After all of the effort to get Enterprise Miner installed, I thought it better do something good. It is interesting to use. Unlike programming where you can get a program to run but give you errors or unexpected results, so far (key phrase!), with Enterprise Miner I have found the problem to be knowing exactly what to select, for example, with CREATE DATA sources. Once you know that, however, it seems pretty hard to make an error.
Enterprise Miner does do some pretty cool stuff, which makes it worth the pain of getting it installed. Even way cooler, unlike back in the day when no one could get their hands on it without paying approximately $4,893,0893.16 , their first born child, their left kidney and an albino goat, if you are an instructor or a student, you can get it for free through SAS On-Demand for Academics.
(And, yes, for the record, I *am* aware that said goat is not an albino. I was fresh out of pictures of albino goats. Deal with it.)
Speaking of Enterprise Miner, I thought I would ramble on about the good parts for a few posts, since I’m getting ready to teach data mining in the fall and I hate to do anything at the last minute.
One of the good parts is StatExplore. At first glance, it looks good, but at second glance, it looks better.
All you need to do is create a diagram by going to the FILE menu, then selecting NEW and then DIAGRAM.
You can start by dragging a data source on to the diagram. In this example, I used the heart data set from the Framingham Heart Study, which happens to ship with Enterprise Miner in the SASHELP library.
I drag the data set from data sources to the diagram window.
Next, I click on the EXPLORE tab just above the diagram window. This gives you a bunch of icons. Enterprise Miner is just rife with icons. Never fear, though, if you have no idea what this bunch of colored boxes is supposed to mean versus that bunch, just hover over the icon with your mouse and it will tell you.
Here is my diagram. Simple, no? It gives you a bunch of cool stuff. First, you have the plot of chi-square values for all nominal variables.
You can see that sex has the highest chi-square (as in gender, not as in frequency of), followed by cholesterol status, smoking status and weight status. I find this rather surprising. I knew women lived longer than men, but with all of the discussion of obesity, I thought weight would be higher up there.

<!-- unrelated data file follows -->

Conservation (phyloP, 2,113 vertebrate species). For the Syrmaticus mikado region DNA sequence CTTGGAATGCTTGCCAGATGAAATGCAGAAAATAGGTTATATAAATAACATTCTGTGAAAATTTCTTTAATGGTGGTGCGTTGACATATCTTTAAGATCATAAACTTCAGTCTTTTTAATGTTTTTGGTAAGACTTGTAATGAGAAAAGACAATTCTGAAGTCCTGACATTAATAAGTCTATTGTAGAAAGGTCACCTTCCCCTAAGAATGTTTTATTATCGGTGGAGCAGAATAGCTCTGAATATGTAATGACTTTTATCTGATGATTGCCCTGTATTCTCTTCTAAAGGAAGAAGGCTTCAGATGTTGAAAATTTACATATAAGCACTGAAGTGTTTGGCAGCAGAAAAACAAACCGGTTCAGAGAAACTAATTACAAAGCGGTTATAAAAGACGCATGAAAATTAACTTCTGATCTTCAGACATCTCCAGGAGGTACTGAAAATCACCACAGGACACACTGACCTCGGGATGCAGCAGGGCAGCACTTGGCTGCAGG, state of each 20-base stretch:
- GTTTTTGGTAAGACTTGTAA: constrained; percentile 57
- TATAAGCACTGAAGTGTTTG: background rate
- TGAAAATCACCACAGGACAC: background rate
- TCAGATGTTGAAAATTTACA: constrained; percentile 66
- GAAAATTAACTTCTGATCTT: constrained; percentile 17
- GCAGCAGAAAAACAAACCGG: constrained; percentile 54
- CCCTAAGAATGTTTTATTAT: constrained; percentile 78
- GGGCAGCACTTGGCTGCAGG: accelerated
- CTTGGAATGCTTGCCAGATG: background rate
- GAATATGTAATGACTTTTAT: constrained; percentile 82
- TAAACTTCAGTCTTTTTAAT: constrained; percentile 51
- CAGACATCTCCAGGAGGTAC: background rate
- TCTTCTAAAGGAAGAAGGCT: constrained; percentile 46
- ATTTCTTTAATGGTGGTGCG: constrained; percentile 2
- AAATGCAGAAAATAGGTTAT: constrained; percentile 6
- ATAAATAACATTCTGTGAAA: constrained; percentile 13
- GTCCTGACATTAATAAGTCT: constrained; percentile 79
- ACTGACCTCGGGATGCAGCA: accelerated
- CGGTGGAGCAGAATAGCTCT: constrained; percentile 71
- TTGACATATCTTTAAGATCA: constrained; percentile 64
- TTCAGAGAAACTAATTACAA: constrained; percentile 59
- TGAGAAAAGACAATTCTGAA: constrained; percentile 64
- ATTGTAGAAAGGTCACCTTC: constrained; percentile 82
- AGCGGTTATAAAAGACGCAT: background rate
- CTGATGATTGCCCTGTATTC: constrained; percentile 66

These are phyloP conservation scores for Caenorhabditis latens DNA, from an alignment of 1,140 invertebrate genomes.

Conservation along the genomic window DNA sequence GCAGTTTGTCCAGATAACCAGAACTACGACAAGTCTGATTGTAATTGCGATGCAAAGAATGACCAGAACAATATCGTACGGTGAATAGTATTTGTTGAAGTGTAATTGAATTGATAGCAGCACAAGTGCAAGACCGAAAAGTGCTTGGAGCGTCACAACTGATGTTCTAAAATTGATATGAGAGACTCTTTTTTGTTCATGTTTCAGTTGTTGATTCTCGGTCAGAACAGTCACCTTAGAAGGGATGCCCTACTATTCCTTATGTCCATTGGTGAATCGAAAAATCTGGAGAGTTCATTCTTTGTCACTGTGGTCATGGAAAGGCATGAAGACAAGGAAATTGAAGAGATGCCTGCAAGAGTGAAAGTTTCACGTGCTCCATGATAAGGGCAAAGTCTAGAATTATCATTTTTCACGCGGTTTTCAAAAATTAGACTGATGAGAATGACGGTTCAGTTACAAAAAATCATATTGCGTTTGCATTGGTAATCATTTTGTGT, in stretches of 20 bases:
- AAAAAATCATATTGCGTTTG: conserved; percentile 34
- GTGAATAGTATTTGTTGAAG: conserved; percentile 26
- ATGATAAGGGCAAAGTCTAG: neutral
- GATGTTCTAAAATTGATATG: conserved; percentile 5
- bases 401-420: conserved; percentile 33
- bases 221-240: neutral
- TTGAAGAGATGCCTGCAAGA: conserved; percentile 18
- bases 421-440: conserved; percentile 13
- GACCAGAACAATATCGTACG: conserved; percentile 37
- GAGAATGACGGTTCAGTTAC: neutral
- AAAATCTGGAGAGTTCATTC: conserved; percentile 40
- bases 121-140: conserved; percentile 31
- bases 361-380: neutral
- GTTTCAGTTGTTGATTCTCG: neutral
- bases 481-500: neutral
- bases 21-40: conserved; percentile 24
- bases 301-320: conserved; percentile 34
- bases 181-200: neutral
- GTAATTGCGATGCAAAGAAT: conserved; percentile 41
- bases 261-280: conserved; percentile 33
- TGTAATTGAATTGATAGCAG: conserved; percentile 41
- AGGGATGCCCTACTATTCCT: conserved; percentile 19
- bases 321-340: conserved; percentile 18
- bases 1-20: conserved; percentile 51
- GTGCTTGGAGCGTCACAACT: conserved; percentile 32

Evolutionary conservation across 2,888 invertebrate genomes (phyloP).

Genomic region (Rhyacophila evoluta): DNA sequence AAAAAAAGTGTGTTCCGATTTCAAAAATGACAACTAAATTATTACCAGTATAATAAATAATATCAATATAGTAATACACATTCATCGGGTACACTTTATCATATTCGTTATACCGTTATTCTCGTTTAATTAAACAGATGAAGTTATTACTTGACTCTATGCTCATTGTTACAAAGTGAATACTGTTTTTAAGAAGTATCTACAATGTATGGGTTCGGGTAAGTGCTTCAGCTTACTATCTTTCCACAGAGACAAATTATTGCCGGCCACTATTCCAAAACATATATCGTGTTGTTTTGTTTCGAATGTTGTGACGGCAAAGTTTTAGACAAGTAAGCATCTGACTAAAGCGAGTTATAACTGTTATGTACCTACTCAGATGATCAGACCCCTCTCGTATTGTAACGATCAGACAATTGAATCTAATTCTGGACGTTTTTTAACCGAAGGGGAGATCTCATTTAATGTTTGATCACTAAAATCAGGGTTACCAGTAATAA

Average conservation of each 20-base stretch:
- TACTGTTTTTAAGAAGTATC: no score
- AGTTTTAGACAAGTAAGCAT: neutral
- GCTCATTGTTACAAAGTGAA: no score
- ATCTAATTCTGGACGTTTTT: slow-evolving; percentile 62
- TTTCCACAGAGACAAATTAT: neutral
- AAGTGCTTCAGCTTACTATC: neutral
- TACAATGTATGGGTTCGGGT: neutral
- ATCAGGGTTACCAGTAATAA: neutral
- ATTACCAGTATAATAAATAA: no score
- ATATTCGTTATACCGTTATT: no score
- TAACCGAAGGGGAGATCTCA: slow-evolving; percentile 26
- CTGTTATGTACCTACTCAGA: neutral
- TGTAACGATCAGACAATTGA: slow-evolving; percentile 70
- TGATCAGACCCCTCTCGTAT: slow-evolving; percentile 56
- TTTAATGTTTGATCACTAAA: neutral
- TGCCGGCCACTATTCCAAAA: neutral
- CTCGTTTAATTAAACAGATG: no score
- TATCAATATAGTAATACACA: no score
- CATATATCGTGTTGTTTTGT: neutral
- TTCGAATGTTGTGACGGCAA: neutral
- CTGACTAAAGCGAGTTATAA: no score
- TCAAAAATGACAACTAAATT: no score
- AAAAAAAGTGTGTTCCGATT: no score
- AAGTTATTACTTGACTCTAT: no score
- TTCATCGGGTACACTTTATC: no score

The next chart gives me the worth of each variable in predicting my target, which in this example is death.
The variable on the far left is age at start. Not surprisingly, the older people are when you start following them, the more likely they are to die in a given period of time. The next variable is Age at CHD Diagnosis, followed by two blood pressure measures, their cholesterol, then cholesterol status – weight status is down at the end.
This analysis produces A LOT of statistics. This, I found interesting because despite some people arguing Enterprise Miner allows analysis by someone without extensive programming or statistics background, certainly in the case of statistics, the more knowledge you have, the better you could make use of the results.
For example, in the top right (all three of the screen shots above are one screen, I broke them up at an attempt at legibility), the output pane gives descriptive statistics broken down by each level of the target variable. I can see how many people who died had missing data for age at CHD diagnosis, skewness and kurtosis values for variables by status, living or dead, the mode for weight status for people who were living or dead, and a whole lot more. Interestingly, 68% of the whole sample was overweight.
Scrolling through the statistics output I can get a good idea of the data quality – is it skewed, is it missing, is it missing at random.
Without some background in statistics, that’s probably no more than a bunch of numbers. Personally, I found it very helpful. That’s another assignment for the students, to write a brief summary of their data, including any concerns. There weren’t any real problems with these data except for the obvious fact that variables like cholesterol and cholesterol status,smoking and smoking status are going to be highly correlated. It would be a good idea to include one of those as input in any predictive analyses and reject the other to prevent multicollinearity problems.
(NOTE to self: Make sure to explain variable roles, changing variable roles in EM and multi-collinearity.)
You might think this is adequate for running just one node, but, in fact, there is much more here than meets the eye. More on that tomorrow because speaking of overweight, I have been at a computer for 13 hours today and I want to hope on the bike and get some exercise in before I knock out the last task I need to do today. Although @sammikes just pointed out on twitter that round is a shape, it is not the one I want to be in.